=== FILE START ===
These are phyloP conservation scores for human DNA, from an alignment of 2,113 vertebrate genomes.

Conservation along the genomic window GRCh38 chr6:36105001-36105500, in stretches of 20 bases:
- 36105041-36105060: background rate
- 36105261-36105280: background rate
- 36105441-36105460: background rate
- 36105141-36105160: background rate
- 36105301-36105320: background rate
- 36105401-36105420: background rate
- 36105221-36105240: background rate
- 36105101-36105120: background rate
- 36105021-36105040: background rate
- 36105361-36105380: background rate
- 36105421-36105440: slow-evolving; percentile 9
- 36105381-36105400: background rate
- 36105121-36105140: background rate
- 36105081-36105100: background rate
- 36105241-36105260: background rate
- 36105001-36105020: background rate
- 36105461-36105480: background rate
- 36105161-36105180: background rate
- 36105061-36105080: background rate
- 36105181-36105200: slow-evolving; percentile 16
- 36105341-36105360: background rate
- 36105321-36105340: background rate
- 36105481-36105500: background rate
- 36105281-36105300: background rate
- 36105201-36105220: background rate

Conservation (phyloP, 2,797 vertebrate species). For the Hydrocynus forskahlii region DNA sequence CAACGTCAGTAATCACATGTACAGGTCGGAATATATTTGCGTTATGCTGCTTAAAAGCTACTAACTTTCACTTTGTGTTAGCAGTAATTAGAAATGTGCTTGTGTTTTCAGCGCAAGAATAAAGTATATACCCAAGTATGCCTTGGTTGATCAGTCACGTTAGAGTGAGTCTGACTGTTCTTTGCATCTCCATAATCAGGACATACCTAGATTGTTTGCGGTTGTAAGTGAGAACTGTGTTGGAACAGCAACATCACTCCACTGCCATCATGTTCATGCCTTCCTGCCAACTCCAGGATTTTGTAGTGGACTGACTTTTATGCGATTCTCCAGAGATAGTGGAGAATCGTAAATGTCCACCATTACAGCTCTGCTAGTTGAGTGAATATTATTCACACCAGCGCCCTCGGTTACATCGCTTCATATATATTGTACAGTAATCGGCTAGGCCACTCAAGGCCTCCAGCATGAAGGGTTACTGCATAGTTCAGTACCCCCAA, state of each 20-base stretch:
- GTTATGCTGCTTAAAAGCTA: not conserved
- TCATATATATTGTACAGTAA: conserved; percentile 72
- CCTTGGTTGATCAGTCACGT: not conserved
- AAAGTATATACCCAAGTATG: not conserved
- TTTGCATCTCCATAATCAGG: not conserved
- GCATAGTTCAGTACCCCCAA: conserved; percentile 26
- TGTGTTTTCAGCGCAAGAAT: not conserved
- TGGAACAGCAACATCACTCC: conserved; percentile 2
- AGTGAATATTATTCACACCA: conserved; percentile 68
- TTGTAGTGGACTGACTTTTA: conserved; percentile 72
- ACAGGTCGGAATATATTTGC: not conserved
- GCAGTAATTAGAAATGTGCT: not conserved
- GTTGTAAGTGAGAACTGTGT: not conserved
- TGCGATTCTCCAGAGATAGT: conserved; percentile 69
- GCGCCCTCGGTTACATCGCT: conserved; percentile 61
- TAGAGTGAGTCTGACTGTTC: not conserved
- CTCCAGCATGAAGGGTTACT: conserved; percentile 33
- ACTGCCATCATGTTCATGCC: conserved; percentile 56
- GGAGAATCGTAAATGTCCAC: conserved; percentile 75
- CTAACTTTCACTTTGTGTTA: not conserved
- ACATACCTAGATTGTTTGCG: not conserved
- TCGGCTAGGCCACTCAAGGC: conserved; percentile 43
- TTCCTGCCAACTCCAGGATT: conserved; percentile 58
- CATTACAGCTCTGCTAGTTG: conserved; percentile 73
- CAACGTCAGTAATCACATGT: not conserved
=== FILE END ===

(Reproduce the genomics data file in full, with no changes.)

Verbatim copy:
These are phyloP conservation scores for human DNA, from an alignment of 2,113 vertebrate genomes.

Conservation along the genomic window GRCh38 chr6:36105001-36105500, in stretches of 20 bases:
- 36105041-36105060: background rate
- 36105261-36105280: background rate
- 36105441-36105460: background rate
- 36105141-36105160: background rate
- 36105301-36105320: background rate
- 36105401-36105420: background rate
- 36105221-36105240: background rate
- 36105101-36105120: background rate
- 36105021-36105040: background rate
- 36105361-36105380: background rate
- 36105421-36105440: slow-evolving; percentile 9
- 36105381-36105400: background rate
- 36105121-36105140: background rate
- 36105081-36105100: background rate
- 36105241-36105260: background rate
- 36105001-36105020: background rate
- 36105461-36105480: background rate
- 36105161-36105180: background rate
- 36105061-36105080: background rate
- 36105181-36105200: slow-evolving; percentile 16
- 36105341-36105360: background rate
- 36105321-36105340: background rate
- 36105481-36105500: background rate
- 36105281-36105300: background rate
- 36105201-36105220: background rate

Conservation (phyloP, 2,797 vertebrate species). For the Hydrocynus forskahlii region DNA sequence CAACGTCAGTAATCACATGTACAGGTCGGAATATATTTGCGTTATGCTGCTTAAAAGCTACTAACTTTCACTTTGTGTTAGCAGTAATTAGAAATGTGCTTGTGTTTTCAGCGCAAGAATAAAGTATATACCCAAGTATGCCTTGGTTGATCAGTCACGTTAGAGTGAGTCTGACTGTTCTTTGCATCTCCATAATCAGGACATACCTAGATTGTTTGCGGTTGTAAGTGAGAACTGTGTTGGAACAGCAACATCACTCCACTGCCATCATGTTCATGCCTTCCTGCCAACTCCAGGATTTTGTAGTGGACTGACTTTTATGCGATTCTCCAGAGATAGTGGAGAATCGTAAATGTCCACCATTACAGCTCTGCTAGTTGAGTGAATATTATTCACACCAGCGCCCTCGGTTACATCGCTTCATATATATTGTACAGTAATCGGCTAGGCCACTCAAGGCCTCCAGCATGAAGGGTTACTGCATAGTTCAGTACCCCCAA, state of each 20-base stretch:
- GTTATGCTGCTTAAAAGCTA: not conserved
- TCATATATATTGTACAGTAA: conserved; percentile 72
- CCTTGGTTGATCAGTCACGT: not conserved
- AAAGTATATACCCAAGTATG: not conserved
- TTTGCATCTCCATAATCAGG: not conserved
- GCATAGTTCAGTACCCCCAA: conserved; percentile 26
- TGTGTTTTCAGCGCAAGAAT: not conserved
- TGGAACAGCAACATCACTCC: conserved; percentile 2
- AGTGAATATTATTCACACCA: conserved; percentile 68
- TTGTAGTGGACTGACTTTTA: conserved; percentile 72
- ACAGGTCGGAATATATTTGC: not conserved
- GCAGTAATTAGAAATGTGCT: not conserved
- GTTGTAAGTGAGAACTGTGT: not conserved
- TGCGATTCTCCAGAGATAGT: conserved; percentile 69
- GCGCCCTCGGTTACATCGCT: conserved; percentile 61
- TAGAGTGAGTCTGACTGTTC: not conserved
- CTCCAGCATGAAGGGTTACT: conserved; percentile 33
- ACTGCCATCATGTTCATGCC: conserved; percentile 56
- GGAGAATCGTAAATGTCCAC: conserved; percentile 75
- CTAACTTTCACTTTGTGTTA: not conserved
- ACATACCTAGATTGTTTGCG: not conserved
- TCGGCTAGGCCACTCAAGGC: conserved; percentile 43
- TTCCTGCCAACTCCAGGATT: conserved; percentile 58
- CATTACAGCTCTGCTAGTTG: conserved; percentile 73
- CAACGTCAGTAATCACATGT: not conserved